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In murky waters: a disentangling of corruption and related concepts

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Notes

  1. 1.

    It should be noted that, following this comment, Lambsdorff [41] does launch into a very insightful discussion on the issue.

  2. 2.

    For further discussion on this point see Kurer [40] or Scott [59].

  3. 3.

    In both works, Machiavelli [45, 46] does mention actions which fit the contemporary notion of corruption as well. This underlines a point made below that corrumpere is a superset of corruption. Machiavelli’s work embeds a notion of currumpere as systemic [13]. That is, it is a problem at a societal rather than individual level. However, this is not a necessity for deviations from duty. More generally, neither corrumpere nor corruption or any of the other concepts discussed here are conceptually wedded to a particular level of analysis. Rather, from the perspective presented here Warren’s [65] critique that contemporary corruption is individualistic is only partially correct. While it is true that many analyses take the individual as a point of departure, this is not a logical extension of corruption as conceptualised below. For instance, corruption may be considered an informal institution [21] or indeed a systemic phenomenon [8].

  4. 4.

    See Goertz’s Social Science Concepts [16] for a much more extensive discussion as well as some extensions of Sartori’s ideas.

  5. 5.

    On a side note: Some might argue that particularistic governing is really a subset of corruption and not the other way around. I disagree on the following grounds: If corruption is indeed on a higher level of abstraction than nepotism, clientelism, pork barrel politics and patronage, the concept must encompass all these terms. What this would mean, however, is essentially an equation of corruption with particularistic governing, and the loss of an overarching conceptual category which demarcate the communalities between specific corrupt acts such as bribery and embezzlement. Such course of action implies an unnecessary loss of information, and–which is worse–conceptual stretching of the corruption concept.

  6. 6.

    Instances where the legislative process is distorted by the corruption of parliamentary parties or their deputies [20, 65] are separate from this question and are fully in line with corruption as a special instance of particularistic government.

  7. 7.

    There is no necessity in this lack of utility. The causes and consequences of corruption and pork barrel politics could well be similar. The point is we cannot know at a general level as the matter relates to which other concepts corruption and pork barrel politics are thought to be related to in a concrete study.

  8. 8.

    Kopečký notes that patronage may be a necessary condition for corruption since the control of positions in the state is necessary for corrupt enrichment [34]. Certainly, bureaucrats need to ‘play along’ in order for most corrupt schemes involving political leadership to function [11, 35]. This, however, does not change the fact that the two phenomena are conceptually distinct, which is the main point I try to make here.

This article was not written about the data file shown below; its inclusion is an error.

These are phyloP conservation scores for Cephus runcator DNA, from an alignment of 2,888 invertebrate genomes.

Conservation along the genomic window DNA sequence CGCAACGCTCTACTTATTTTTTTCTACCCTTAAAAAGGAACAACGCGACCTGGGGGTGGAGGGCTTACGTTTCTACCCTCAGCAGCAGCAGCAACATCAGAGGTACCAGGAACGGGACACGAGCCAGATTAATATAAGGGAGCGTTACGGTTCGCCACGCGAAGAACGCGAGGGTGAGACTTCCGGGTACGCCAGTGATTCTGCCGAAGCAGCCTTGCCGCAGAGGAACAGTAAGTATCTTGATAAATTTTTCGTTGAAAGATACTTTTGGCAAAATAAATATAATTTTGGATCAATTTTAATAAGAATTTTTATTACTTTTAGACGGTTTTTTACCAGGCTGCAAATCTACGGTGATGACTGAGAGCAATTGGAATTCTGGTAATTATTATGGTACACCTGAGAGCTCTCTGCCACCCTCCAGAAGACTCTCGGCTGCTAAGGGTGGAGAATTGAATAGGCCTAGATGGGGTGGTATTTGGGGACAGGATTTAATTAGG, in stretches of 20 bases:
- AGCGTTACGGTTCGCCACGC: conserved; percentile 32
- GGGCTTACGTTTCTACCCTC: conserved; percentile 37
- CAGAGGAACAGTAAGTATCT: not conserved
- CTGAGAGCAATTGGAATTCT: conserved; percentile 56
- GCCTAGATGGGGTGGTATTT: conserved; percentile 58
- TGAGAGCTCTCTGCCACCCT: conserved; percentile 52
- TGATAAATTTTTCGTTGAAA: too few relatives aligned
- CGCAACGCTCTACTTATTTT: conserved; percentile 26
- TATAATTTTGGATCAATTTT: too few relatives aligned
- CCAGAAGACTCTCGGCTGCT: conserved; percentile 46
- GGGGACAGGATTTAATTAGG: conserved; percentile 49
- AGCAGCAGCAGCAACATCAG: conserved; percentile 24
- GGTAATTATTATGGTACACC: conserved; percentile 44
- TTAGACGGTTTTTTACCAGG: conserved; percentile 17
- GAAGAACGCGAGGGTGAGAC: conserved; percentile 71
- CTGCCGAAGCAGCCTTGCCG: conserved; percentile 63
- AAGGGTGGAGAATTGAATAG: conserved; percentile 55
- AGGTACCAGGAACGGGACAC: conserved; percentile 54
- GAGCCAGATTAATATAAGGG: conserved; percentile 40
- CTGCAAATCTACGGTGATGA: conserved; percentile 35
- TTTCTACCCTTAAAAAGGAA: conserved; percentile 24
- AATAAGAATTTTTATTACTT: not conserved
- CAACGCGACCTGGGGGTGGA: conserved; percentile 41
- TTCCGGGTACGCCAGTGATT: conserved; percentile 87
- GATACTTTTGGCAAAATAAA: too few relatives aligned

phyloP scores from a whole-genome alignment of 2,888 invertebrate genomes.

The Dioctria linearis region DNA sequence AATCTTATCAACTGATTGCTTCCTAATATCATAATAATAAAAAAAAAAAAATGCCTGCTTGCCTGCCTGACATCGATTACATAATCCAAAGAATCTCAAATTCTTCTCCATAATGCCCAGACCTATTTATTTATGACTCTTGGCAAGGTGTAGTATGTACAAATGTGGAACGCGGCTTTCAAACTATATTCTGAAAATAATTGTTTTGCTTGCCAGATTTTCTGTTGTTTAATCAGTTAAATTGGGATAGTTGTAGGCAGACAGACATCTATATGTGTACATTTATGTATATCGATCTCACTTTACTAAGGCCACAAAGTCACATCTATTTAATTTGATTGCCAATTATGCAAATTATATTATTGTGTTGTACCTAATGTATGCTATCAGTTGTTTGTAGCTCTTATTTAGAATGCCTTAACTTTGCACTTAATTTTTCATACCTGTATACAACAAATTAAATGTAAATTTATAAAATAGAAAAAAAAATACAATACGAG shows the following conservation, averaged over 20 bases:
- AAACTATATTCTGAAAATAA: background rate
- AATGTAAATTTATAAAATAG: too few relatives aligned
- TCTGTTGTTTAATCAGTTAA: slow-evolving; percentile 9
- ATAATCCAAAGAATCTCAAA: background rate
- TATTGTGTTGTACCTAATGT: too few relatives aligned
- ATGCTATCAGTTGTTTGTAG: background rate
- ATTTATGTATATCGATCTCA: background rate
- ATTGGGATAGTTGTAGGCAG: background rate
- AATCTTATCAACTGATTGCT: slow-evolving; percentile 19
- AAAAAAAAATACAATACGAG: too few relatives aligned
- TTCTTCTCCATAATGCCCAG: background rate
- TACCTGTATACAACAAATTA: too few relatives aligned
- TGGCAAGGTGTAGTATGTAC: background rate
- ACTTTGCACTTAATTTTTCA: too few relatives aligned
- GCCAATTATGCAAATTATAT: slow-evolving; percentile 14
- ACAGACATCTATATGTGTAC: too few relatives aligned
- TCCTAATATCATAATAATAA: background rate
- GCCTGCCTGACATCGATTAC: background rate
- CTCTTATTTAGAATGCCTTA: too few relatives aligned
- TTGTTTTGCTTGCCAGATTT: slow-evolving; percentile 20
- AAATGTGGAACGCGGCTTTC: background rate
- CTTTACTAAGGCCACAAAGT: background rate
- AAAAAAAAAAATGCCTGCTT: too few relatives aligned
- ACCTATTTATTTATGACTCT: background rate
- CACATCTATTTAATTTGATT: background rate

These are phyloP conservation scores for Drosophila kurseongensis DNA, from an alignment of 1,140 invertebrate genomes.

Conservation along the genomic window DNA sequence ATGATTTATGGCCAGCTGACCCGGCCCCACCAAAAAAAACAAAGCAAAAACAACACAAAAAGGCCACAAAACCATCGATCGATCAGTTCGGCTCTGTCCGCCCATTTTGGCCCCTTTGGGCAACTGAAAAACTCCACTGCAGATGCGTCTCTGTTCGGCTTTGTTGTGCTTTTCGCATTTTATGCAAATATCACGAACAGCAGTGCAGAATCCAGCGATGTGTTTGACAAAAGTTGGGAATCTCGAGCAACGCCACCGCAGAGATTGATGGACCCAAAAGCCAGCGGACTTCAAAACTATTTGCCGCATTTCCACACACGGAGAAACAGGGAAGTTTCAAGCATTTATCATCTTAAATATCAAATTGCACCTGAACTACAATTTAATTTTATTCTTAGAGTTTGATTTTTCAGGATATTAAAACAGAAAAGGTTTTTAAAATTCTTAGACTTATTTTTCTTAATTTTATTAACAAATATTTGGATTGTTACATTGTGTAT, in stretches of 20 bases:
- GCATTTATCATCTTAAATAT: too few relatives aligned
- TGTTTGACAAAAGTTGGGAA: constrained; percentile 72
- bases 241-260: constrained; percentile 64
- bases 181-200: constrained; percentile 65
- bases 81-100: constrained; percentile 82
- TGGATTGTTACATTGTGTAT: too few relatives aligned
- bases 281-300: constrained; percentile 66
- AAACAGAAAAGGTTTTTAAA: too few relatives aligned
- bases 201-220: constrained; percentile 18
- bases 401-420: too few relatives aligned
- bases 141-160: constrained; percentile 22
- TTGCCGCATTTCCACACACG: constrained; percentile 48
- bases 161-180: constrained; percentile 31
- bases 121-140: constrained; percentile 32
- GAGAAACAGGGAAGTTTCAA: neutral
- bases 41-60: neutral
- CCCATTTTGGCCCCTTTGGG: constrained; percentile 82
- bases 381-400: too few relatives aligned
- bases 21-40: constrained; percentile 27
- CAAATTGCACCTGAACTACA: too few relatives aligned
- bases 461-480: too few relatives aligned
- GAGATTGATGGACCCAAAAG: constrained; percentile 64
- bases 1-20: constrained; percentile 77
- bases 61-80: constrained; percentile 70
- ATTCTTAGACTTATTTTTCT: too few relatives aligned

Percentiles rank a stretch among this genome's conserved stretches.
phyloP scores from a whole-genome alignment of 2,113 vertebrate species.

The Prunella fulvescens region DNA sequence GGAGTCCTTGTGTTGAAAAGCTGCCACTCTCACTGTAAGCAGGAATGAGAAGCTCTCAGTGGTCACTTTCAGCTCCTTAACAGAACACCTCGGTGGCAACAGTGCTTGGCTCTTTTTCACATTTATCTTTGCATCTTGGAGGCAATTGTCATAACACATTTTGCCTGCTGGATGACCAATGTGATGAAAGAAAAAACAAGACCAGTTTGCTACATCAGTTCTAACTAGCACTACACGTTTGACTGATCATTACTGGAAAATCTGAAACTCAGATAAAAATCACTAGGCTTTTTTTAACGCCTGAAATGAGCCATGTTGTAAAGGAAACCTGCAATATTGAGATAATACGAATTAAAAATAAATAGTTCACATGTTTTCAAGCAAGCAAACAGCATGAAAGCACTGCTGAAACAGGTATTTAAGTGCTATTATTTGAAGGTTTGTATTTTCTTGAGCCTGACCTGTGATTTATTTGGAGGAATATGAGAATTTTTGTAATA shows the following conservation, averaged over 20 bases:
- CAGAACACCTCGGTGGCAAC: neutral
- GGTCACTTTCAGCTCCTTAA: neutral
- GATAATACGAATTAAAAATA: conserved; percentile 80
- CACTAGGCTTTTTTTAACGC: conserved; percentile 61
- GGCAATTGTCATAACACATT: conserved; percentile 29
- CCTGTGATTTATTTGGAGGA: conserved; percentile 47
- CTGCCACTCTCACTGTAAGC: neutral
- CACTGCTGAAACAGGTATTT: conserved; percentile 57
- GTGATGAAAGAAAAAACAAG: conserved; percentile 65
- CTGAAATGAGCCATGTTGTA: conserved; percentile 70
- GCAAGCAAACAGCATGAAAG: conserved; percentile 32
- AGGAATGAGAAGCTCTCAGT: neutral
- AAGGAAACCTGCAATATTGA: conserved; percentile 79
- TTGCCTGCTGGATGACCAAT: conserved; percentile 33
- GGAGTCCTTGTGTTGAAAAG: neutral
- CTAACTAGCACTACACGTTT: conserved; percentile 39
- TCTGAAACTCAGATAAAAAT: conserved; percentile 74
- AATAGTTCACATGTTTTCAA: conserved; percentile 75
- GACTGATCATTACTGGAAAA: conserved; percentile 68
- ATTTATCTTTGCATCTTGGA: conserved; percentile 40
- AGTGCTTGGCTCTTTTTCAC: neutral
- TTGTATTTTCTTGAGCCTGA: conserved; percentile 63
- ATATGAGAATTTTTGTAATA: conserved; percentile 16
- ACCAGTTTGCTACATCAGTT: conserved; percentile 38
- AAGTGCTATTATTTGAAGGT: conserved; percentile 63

9. 9.

    Some authors use the term clientelism in a broader sense, encompassing what Kopečký [34] refers to as patronage (e.g. [31]). However, for the purpose of conceptual disentangling, which is the exercise performed here, a distinction between the two is fruitful.

  10. 10.

    Clientelism as well might be argued to entail material rewards [59]. However, the rewards in this case befall the client outside politics and/or the bureaucracy, whereas corruption as defined for present purposes entails rewards for actors within these arenas. Clientelism, in this way, is corruption in reverse.

  11. 11.

    Perhaps, I should explain: Consider a people of a certain country who engage frequently in deviations from the impartiality principle for material gain as they do not consider such an act to be corruption. This is not a conceptual issue; they are still engaging in corruption. What becomes interesting, of course, is why they do not consider what they are doing corrupt. Clearly, this is an explanatory question, which does not relate to the scholarly classification of their actions.

  12. 12.

    Though, for instance, a political party’s gains from corrupt schemes may translate into electoral gain indirectly in a separate transaction.

  13. 13.

    What constitutes the specific differences between a bribe and a gift is beyond the topic discussed here. A discussion can be found in Holmes [25]. Suffice it here to say that insofar as material inducements or rewards directed at public officials cause deviations from impartiality, they are to be regarded as corrupt.

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Correspondence to Kim Sass Mikkelsen.

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Mikkelsen, K.S. In murky waters: a disentangling of corruption and related concepts. Crime Law Soc Change 60, 357–374 (2013). https://doi.org/10.1007/s10611-013-9474-6

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Keywords

  • Public Office
  • Penal Code
  • Corruption Perception Index
  • Material Gain
  • Private Gain